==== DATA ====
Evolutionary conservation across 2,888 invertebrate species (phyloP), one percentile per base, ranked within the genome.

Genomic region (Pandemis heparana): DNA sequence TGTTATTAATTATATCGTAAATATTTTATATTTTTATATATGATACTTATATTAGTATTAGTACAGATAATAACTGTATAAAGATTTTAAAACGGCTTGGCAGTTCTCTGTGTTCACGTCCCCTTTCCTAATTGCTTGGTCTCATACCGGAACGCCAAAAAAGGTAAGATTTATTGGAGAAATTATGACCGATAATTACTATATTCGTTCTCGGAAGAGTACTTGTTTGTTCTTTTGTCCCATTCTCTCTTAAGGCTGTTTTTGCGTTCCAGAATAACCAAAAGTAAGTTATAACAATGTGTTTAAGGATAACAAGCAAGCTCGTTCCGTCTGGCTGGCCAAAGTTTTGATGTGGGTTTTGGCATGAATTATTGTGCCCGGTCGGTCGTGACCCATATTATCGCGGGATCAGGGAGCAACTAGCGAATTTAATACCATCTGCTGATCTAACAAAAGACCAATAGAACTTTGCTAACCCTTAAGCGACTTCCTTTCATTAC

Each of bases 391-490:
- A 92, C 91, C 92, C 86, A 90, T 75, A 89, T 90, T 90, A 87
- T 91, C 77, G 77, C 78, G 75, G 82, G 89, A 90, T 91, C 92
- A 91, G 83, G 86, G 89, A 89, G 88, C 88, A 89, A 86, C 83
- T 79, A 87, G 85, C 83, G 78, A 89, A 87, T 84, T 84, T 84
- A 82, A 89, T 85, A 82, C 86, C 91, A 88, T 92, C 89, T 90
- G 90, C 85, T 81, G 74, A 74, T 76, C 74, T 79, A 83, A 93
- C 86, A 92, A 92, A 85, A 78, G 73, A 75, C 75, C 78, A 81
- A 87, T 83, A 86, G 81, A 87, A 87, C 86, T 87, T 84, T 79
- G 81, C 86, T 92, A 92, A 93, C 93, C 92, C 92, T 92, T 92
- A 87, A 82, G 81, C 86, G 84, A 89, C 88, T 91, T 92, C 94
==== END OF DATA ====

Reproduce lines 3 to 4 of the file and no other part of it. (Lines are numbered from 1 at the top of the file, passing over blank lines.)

Each of bases 391-490:
- A 92, C 91, C 92, C 86, A 90, T 75, A 89, T 90, T 90, A 87